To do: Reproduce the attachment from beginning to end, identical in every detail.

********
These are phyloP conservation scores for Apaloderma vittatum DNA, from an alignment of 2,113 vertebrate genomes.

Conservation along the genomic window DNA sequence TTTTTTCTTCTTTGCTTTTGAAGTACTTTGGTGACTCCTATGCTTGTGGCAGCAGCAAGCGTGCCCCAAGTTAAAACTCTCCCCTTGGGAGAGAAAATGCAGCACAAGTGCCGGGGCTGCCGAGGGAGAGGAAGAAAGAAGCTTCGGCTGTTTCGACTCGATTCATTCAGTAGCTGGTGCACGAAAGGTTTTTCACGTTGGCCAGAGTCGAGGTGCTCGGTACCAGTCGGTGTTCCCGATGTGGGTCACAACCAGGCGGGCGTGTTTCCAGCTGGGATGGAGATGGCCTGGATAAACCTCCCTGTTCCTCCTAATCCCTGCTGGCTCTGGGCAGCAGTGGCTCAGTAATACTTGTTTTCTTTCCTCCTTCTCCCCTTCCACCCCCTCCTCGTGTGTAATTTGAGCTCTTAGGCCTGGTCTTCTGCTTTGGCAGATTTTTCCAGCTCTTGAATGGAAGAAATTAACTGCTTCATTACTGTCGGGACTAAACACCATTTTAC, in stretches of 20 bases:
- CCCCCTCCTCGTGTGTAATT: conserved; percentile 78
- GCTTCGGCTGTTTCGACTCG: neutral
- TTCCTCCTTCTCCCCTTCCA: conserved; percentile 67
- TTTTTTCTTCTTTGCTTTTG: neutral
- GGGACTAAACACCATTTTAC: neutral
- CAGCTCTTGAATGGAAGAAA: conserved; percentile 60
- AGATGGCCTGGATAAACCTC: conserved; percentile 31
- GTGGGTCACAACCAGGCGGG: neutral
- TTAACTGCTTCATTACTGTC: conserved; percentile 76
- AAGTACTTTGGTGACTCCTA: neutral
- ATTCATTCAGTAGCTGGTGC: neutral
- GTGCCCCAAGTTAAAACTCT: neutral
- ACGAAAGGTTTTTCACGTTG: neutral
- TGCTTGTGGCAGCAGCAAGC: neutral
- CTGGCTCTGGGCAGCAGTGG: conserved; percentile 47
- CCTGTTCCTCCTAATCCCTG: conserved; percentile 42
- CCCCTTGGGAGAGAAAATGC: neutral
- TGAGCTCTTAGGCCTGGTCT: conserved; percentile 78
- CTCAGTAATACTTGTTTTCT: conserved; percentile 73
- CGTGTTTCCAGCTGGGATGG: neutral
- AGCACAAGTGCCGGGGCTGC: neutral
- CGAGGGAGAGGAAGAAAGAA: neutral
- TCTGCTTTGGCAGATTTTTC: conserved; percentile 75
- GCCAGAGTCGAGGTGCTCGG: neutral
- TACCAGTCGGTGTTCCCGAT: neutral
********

These are phyloP conservation scores for Apaloderma vittatum DNA, from an alignment of 2,113 vertebrate genomes.

Conservation along the genomic window DNA sequence TTTTTTCTTCTTTGCTTTTGAAGTACTTTGGTGACTCCTATGCTTGTGGCAGCAGCAAGCGTGCCCCAAGTTAAAACTCTCCCCTTGGGAGAGAAAATGCAGCACAAGTGCCGGGGCTGCCGAGGGAGAGGAAGAAAGAAGCTTCGGCTGTTTCGACTCGATTCATTCAGTAGCTGGTGCACGAAAGGTTTTTCACGTTGGCCAGAGTCGAGGTGCTCGGTACCAGTCGGTGTTCCCGATGTGGGTCACAACCAGGCGGGCGTGTTTCCAGCTGGGATGGAGATGGCCTGGATAAACCTCCCTGTTCCTCCTAATCCCTGCTGGCTCTGGGCAGCAGTGGCTCAGTAATACTTGTTTTCTTTCCTCCTTCTCCCCTTCCACCCCCTCCTCGTGTGTAATTTGAGCTCTTAGGCCTGGTCTTCTGCTTTGGCAGATTTTTCCAGCTCTTGAATGGAAGAAATTAACTGCTTCATTACTGTCGGGACTAAACACCATTTTAC, in stretches of 20 bases:
- CCCCCTCCTCGTGTGTAATT: conserved; percentile 78
- GCTTCGGCTGTTTCGACTCG: neutral
- TTCCTCCTTCTCCCCTTCCA: conserved; percentile 67
- TTTTTTCTTCTTTGCTTTTG: neutral
- GGGACTAAACACCATTTTAC: neutral
- CAGCTCTTGAATGGAAGAAA: conserved; percentile 60
- AGATGGCCTGGATAAACCTC: conserved; percentile 31
- GTGGGTCACAACCAGGCGGG: neutral
- TTAACTGCTTCATTACTGTC: conserved; percentile 76
- AAGTACTTTGGTGACTCCTA: neutral
- ATTCATTCAGTAGCTGGTGC: neutral
- GTGCCCCAAGTTAAAACTCT: neutral
- ACGAAAGGTTTTTCACGTTG: neutral
- TGCTTGTGGCAGCAGCAAGC: neutral
- CTGGCTCTGGGCAGCAGTGG: conserved; percentile 47
- CCTGTTCCTCCTAATCCCTG: conserved; percentile 42
- CCCCTTGGGAGAGAAAATGC: neutral
- TGAGCTCTTAGGCCTGGTCT: conserved; percentile 78
- CTCAGTAATACTTGTTTTCT: conserved; percentile 73
- CGTGTTTCCAGCTGGGATGG: neutral
- AGCACAAGTGCCGGGGCTGC: neutral
- CGAGGGAGAGGAAGAAAGAA: neutral
- TCTGCTTTGGCAGATTTTTC: conserved; percentile 75
- GCCAGAGTCGAGGTGCTCGG: neutral
- TACCAGTCGGTGTTCCCGAT: neutral